If you are a Christian who is thinking about committing suicide, that does not mean your faith is empty. Suicidal thoughts are not a sign of weak faith, but can be means of realizing stronger faith. It means you might have to work twice as hard just get out of bed in the morning, only for you to collapse on the floor in that pile of dirty laundry from a week ago. Maybe God feels absent, and you feel like giving up. So you go into child’s pose and open your hands to Jesus, pleading for his mercy to cover you and the Holy Spirit to fill you with life. If this is you, remember the way that Jesus would treat people with grace and love in the midst of their various forms of weakness, inviting them to bring their weary souls to him. Faith in God for you is twice the battle it is for others.
Most of the articles about Anthony Bourdain and Kate Spade, while well-intentioned, focus on their work and accomplishments. They were certainly both talented, entertaining public figures who were loved by their fans, but this focus on their work demonstrates a cultural problem: an individual’s value is in what they can do and not primarily in their personhood.
Around same time the news about Spade and Bourdain’s suicides was released to the public, the CBC posted an article about mental health and suicide in North America. Likely the most disturbing statistic in this article comes from a CDC report that says approximately 45,000 Americans are known to have taken their lives in 2016. For 54% of these deaths, there were no known pre-existing mental health conditions. There could be lots of reasons for this correlation, such as the fear and shame about opening up about a diagnosis or increased rates of suicide for the middle-aged. The point of the article is that the issue of suicide does not correlate clearly with status or mental health, as some op-ed pieces have argued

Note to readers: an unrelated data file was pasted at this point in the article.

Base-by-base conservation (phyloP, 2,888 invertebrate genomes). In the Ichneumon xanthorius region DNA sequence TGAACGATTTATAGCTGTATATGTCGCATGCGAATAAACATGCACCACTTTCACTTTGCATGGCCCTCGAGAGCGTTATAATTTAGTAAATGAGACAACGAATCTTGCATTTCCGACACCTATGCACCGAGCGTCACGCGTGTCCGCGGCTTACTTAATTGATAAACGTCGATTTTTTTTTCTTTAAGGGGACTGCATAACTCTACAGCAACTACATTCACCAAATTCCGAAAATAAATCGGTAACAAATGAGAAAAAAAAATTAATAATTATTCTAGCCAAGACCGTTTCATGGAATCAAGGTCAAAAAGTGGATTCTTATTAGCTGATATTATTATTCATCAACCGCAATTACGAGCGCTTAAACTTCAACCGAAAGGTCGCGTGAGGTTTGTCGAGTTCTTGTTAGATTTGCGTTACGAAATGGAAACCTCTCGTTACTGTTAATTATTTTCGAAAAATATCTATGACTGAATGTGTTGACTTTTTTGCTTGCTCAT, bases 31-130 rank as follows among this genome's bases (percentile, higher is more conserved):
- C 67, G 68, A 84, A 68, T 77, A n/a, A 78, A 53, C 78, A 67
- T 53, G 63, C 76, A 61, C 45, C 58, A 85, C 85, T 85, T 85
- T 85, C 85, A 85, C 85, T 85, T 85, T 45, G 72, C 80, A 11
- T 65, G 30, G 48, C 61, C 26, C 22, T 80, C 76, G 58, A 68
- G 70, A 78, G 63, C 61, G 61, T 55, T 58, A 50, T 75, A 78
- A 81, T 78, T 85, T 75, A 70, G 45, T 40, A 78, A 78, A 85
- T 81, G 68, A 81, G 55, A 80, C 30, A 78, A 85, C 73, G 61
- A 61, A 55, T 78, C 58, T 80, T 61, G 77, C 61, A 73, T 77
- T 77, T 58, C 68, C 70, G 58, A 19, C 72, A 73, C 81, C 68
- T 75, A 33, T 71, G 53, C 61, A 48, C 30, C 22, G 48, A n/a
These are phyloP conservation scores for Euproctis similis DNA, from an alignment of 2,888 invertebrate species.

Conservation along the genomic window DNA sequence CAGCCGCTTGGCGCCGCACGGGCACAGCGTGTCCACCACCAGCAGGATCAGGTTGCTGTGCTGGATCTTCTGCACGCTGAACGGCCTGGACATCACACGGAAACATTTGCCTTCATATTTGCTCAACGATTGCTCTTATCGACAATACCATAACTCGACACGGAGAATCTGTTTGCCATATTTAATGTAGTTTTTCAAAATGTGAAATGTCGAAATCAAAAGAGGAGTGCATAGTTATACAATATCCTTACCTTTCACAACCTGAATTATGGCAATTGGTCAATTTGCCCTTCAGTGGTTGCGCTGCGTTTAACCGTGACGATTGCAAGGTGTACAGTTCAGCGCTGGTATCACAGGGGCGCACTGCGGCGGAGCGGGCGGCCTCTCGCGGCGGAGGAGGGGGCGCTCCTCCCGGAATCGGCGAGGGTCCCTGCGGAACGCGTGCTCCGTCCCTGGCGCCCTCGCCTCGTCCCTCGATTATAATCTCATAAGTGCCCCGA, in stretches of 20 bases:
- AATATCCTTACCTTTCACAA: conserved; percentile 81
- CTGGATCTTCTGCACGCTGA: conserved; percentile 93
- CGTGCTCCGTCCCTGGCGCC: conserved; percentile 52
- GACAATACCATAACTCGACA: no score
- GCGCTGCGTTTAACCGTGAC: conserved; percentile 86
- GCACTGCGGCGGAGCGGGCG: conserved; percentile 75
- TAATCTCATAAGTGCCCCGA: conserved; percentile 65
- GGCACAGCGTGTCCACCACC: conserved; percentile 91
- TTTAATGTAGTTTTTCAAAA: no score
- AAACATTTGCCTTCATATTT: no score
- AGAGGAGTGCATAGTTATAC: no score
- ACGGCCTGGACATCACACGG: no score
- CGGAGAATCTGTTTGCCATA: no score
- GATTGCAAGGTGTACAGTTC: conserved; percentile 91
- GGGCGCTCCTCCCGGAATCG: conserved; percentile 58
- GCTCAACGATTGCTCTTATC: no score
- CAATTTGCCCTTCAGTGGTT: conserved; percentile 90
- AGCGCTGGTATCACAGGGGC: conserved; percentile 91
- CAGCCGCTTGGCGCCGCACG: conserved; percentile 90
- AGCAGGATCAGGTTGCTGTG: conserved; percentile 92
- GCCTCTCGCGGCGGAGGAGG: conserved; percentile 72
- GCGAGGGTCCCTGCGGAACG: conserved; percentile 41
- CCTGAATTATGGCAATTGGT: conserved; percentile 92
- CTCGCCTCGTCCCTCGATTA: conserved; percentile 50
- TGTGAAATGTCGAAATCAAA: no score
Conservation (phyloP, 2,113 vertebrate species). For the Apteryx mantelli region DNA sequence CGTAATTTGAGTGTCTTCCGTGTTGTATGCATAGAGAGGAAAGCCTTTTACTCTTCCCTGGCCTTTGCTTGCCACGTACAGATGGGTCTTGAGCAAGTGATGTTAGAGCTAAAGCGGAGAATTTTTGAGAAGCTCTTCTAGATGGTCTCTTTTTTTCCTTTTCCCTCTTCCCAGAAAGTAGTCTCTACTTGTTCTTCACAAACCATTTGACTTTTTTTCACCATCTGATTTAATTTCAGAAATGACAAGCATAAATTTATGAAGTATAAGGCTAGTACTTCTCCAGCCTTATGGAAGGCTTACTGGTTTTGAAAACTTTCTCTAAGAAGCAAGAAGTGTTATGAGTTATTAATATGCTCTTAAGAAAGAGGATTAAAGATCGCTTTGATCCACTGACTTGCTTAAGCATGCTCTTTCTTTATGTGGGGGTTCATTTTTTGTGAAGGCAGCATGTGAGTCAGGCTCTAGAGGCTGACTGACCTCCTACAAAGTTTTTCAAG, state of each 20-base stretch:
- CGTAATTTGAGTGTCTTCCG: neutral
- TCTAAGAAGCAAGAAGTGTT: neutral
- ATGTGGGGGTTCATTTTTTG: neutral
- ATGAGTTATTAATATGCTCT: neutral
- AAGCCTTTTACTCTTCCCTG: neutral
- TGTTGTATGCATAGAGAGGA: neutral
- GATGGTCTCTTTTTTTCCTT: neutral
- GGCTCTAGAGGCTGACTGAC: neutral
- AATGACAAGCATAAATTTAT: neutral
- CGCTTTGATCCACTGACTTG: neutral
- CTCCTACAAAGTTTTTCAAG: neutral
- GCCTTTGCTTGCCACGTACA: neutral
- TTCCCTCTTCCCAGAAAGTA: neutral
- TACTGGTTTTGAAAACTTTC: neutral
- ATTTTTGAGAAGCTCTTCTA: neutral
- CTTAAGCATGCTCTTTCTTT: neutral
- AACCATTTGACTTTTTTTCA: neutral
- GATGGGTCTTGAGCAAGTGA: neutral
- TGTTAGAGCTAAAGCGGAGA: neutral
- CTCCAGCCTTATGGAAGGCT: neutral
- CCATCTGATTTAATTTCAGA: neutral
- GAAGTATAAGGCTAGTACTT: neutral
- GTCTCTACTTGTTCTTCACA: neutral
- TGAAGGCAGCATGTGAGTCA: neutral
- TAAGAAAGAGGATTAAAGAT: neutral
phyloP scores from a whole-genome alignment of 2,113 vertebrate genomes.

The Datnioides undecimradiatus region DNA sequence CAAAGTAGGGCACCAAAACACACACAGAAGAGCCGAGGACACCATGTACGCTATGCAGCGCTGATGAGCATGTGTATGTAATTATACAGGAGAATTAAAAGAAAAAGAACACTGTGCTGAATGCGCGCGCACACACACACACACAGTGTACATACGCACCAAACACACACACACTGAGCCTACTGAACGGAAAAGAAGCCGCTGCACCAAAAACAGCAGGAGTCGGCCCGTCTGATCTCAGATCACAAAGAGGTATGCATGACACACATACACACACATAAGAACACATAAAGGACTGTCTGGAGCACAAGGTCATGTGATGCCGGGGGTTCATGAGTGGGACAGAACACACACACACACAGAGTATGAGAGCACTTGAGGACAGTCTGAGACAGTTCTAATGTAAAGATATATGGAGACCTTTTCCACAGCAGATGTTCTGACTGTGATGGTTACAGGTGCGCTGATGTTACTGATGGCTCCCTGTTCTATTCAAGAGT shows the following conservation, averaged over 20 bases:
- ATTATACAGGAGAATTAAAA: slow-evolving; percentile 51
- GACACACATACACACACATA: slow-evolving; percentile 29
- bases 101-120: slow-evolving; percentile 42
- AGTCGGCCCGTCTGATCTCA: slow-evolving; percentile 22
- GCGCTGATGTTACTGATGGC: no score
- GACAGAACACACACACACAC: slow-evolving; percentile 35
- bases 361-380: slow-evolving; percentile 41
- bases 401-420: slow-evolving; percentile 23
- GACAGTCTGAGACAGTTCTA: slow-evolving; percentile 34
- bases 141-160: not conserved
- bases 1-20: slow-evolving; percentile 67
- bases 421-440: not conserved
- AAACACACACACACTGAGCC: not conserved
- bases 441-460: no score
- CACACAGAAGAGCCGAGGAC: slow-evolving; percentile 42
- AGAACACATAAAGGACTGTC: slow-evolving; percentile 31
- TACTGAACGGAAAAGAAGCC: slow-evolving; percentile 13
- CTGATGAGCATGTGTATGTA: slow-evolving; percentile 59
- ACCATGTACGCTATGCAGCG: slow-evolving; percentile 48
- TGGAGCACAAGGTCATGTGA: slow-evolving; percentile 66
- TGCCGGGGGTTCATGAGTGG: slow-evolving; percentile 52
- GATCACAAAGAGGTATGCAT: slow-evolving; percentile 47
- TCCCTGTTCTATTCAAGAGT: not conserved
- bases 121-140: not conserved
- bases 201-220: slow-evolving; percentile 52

It’s worth thinking as Christians about how our society values a human life because our faith has profound implications for people who are struggling to see the value of their life. As our culture wrestles with the fundamental quest for meaning in life, we need to situate ourselves in the hope that only the gospel can give us. Our lives don’t have meaning due to any work that we do, but the redemptive work of Christ to heal us and make us whole persons.
Loss is painful, but it reminds us that each individual is part of a complex network of relationships, and their absence does not go unnoticed. This is not meant to make people feel guilty or ashamed, but to encourage anyone thinking about suicide that they are deeply loved and wanted by their friends and family.
If you are part of someone’s life, you are connected to them. The highest good of an individual is not their work, but their irrevocable rootedness in community – particularly a community that values people as made in the image of God, seeks their personal salvation in Christ and flourishing in daily life.